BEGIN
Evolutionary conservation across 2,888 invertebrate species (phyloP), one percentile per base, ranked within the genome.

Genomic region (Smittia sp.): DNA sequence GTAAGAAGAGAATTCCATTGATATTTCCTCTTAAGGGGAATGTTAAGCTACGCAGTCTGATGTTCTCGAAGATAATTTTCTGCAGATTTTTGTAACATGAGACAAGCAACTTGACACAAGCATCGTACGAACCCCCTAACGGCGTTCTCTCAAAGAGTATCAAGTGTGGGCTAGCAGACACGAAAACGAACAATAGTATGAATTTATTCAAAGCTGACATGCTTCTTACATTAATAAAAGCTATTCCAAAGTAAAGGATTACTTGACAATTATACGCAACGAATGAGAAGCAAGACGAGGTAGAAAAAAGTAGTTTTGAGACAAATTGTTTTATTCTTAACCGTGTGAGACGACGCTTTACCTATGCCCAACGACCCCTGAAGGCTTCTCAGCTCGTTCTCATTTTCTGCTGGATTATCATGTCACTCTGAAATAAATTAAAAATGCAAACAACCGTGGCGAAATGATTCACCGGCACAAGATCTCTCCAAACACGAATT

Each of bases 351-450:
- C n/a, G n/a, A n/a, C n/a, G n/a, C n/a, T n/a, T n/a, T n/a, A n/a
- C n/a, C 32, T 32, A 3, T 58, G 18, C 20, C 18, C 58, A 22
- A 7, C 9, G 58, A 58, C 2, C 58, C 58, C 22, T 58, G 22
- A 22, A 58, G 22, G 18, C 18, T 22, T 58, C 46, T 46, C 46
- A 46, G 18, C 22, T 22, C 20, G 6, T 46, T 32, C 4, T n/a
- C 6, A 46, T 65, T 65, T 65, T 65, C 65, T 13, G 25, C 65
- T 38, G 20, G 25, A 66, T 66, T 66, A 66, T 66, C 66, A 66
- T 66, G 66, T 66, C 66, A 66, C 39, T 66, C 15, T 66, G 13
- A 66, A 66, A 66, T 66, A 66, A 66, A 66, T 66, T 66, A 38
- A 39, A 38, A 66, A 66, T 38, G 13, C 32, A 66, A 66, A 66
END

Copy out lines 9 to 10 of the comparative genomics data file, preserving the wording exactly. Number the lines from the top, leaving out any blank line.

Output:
- C 6, A 46, T 65, T 65, T 65, T 65, C 65, T 13, G 25, C 65
- T 38, G 20, G 25, A 66, T 66, T 66, A 66, T 66, C 66, A 66